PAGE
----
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Wine By Region Right Europe Right France Right Loire Right Upper Loire Right Sancerre

Located across the Loire river from Pouilly-Fumé, the Sancerre appellation is the home of many of the world's best Sauvignon Blanc wines. Although they lack the distinctive smoke flavor of the best Pouillys, Sancerres are generally considered better wines on technical merit. Unoaked, nervy, thin Sauvignons, they have a distinctively tangy, minerally aura of green fruit. New Zealand Sauvignons are considered similar to Sancerre, and are now offering better prices, but Sancerre's consistent quality is currently keeping it at the top of worldwide Sauvignon production.

Sancerre's main village shares its name; although it is only a little over six square miles, it contains many of the vineyards where the best Sancerres source their grapes. A dozen other villages, however, are also included, which adds up to 5,400 acres of planted vineyard space, almost all of it made up of Sauvignon Blanc. This is more than twice the acreage of Pouilly-Fumé, giving Sancerre a simple size advantage. Production is more than three times that of Pouilly, adding up to around 1.5 million cases a year of wine.

As one of the major wine appellations of the Loire Valley, Sancerre has increased in standing recently. Complex vinification techniques and perfect climate are what makes the region so legendary; in addition, there seems to be a dearth of low-quality producers in the area. Sancerre is an extraordinarily reliable appellation. However, this undisputed fact allows producers to add on a significant price premium, as a result of which the low-priced New Zealand Sauvignons are more popular in world markets.


As a result of its non-wine history, which was full of events like wars, fires, and stampedes, the Sancerre area is a tourist attraction. Though the region's early days were turbulent, wine has been consistently made here for hundreds of years. However, originally the Sancerre appellation made only red wines from Pinot Noir. Unusually, the region benefited from the phylloxera epidemic since the vines were replanted with Sauvignon Blanc. It was found that Sauvignon made excellent wines here, and by 1936, the region was well-known enough to receive AOC status before almost every other region in the Loire.

The Sauvignon Blanc world itself has undergone an interesting transformation since the Sauvignon Blanc grape became fashionable, a trend that perhaps started in the late 1970s or 1980s. As a result, the formerly monopolistic two appellations of the Loire Valley were faced with competition from all over the world, since the Sauvignon grape was quite easy to grow. New Zealand is the biggest challenger, but other warm climate regions in South America and South Africa are also experimenting with the grape.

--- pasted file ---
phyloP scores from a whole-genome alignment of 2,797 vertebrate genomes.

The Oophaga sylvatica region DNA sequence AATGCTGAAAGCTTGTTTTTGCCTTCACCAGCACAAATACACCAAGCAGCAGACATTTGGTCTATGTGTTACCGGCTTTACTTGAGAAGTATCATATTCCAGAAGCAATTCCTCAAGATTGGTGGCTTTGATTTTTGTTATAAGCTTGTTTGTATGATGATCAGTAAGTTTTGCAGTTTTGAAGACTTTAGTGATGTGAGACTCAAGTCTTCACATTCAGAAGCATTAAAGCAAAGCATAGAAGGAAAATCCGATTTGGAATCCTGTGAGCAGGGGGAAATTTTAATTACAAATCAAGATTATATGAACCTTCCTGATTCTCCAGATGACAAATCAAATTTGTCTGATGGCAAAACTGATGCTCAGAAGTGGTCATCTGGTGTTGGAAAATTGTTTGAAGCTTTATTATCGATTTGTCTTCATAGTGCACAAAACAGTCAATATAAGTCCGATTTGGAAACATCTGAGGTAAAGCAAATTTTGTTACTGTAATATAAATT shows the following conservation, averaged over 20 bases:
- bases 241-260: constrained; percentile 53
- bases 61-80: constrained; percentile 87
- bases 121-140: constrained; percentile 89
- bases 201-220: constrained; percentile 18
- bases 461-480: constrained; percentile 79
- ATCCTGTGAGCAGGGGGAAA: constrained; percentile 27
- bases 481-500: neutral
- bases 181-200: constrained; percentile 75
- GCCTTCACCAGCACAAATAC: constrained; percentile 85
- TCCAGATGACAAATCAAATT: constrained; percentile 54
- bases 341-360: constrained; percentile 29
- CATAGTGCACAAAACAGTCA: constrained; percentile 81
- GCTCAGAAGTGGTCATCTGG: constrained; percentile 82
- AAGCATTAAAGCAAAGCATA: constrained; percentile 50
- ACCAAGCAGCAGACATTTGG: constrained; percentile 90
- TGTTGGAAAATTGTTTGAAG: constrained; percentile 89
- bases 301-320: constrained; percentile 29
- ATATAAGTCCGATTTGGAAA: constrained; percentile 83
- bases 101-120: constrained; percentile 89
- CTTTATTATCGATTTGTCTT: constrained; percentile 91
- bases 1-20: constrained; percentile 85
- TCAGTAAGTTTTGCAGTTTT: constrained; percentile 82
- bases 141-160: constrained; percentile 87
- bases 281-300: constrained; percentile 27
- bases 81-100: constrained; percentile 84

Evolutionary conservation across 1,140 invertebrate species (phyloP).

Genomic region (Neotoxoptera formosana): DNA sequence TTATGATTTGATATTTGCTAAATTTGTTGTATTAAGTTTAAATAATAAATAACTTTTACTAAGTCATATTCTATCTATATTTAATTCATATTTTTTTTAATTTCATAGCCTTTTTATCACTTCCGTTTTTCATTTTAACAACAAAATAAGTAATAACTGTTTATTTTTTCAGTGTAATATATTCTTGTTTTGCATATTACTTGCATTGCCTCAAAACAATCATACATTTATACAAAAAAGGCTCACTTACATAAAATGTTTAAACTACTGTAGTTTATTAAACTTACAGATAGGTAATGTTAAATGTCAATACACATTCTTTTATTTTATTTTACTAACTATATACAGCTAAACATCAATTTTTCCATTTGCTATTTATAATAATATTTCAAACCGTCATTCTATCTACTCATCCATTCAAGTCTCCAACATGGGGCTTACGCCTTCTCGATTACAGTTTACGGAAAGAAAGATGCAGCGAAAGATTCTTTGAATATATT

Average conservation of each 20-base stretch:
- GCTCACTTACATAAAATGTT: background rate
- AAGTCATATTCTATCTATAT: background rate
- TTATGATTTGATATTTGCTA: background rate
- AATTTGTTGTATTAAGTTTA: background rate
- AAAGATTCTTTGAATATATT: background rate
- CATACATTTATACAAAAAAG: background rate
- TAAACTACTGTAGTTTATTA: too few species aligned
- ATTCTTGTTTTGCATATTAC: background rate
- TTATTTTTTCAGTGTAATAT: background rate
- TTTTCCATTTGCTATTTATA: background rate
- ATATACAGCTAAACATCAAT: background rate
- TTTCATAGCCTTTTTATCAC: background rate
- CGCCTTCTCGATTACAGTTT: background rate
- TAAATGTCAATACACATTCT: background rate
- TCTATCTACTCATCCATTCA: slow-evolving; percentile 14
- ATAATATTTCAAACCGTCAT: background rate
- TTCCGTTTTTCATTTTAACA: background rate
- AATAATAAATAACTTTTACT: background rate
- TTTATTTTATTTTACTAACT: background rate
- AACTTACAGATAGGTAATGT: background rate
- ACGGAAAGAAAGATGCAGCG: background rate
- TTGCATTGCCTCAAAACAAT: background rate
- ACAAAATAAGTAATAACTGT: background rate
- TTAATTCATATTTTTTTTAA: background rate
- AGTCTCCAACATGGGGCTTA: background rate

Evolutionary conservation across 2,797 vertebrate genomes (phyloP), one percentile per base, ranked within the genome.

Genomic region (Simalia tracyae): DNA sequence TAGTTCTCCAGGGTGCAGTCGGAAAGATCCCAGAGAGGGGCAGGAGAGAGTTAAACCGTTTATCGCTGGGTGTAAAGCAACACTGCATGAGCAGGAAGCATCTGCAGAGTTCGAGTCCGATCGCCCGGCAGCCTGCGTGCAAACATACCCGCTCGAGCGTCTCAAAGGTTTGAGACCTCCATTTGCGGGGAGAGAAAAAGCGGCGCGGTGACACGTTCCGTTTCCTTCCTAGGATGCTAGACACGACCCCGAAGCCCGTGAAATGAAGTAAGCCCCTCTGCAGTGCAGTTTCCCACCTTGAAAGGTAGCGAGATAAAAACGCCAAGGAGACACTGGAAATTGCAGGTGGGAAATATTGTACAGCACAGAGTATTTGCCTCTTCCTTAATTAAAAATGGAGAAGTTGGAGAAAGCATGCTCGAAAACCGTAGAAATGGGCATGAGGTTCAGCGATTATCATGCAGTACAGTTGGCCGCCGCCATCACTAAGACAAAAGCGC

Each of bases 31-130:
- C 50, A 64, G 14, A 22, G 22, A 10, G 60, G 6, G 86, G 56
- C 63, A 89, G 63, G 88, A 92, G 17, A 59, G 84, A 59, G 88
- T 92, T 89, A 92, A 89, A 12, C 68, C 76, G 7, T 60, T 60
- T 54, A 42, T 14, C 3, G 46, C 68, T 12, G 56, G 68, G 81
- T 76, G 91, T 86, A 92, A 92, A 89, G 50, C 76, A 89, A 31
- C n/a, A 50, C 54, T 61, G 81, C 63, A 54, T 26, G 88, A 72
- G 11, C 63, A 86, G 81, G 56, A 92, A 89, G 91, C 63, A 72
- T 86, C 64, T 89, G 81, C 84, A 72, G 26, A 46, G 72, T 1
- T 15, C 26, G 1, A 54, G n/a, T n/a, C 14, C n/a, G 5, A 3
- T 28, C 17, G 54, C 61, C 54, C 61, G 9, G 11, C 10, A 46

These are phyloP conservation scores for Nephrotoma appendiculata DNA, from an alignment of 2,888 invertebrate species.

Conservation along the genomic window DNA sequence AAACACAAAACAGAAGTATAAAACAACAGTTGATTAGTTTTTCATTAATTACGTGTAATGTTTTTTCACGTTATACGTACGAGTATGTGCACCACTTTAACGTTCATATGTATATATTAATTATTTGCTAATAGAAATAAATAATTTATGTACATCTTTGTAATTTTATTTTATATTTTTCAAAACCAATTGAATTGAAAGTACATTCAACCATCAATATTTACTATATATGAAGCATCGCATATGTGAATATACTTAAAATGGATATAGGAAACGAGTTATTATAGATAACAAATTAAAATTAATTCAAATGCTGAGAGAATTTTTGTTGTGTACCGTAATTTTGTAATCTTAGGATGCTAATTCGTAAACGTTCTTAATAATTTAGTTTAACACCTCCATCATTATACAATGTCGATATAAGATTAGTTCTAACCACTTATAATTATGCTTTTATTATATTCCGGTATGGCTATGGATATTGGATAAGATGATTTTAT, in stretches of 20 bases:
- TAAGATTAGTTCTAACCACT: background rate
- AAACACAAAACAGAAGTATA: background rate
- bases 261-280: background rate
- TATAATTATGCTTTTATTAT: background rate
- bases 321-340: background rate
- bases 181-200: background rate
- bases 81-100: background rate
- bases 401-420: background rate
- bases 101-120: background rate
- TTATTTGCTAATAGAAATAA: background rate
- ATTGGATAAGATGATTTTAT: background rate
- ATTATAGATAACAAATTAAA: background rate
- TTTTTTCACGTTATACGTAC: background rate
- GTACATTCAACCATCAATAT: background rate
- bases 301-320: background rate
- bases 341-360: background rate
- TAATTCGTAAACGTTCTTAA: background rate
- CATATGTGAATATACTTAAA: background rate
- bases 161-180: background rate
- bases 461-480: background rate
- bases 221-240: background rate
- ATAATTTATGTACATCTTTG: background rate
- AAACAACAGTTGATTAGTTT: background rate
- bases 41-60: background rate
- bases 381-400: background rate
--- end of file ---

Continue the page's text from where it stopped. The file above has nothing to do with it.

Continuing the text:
Climate and Viticulture

Though it lies right across the Loire River from Pouilly-Fumé, Sancerre is a much more exciting region in terms of climate and viticulture. While Pouilly-Fumé's soils are mainly flat, Sancerre's vineyards are sloping. The weather of the region is cold and sometimes frost can ruin an entire crop, but the river has a warming influence that makes this a rare occurrence. This weather is perfect for the style of Sauvignon Blanc, bitter, slightly "unripe", yet impressively vibrant and energetic.

The size of the Sancerre appellation means that soil isn't a huge influence; in fact, great Sauvignons can be made from both chalk soils and limestone soils--complete opposites in viticultural terms. For the most part, Sancerre is located on flinty, chalky soils, which make the most powerful wines, with marl and gravel soils making for less uncompromising styles.

Producers, believing in the grape's natural ability to make intense and powerful wines, generally make the wines sans oaking. These are some of the most natural white wines in the wine world, which really adds to their already impressive technical credibility. A few producers are experimenting with oaking, but they remain a criticized minority.

Grape Varieties

Major Producers

The Sancerre appellation is one of the most reliable in the Loire; even the red wines rarely go astray quality-wise. Below is a list of 10 producers whose wines are the best in terms of critical consensus; however, it should be noted that these wines are also more expensive than your average Sancerre.


A couple of producers (Boulay and Cotat) have a Chavignol label on some of their wines. This indicates the village in which the wine was made. The usage of lieu-dit vineyard names, however, is more common. The best-known of these is Les Monts Damnés. Yes, it literally translates to "the damn mountains." Other good vineyards include the Clos du Roy (spelled in many alternate ways), Les Romains, and Les Caillottes spots.

Sancerre's sister appellation, and main competitor, is the Pouilly-Fumé region, located right across the river. Read up on it to gain a lock on your knowledge of Loire Sauvignon.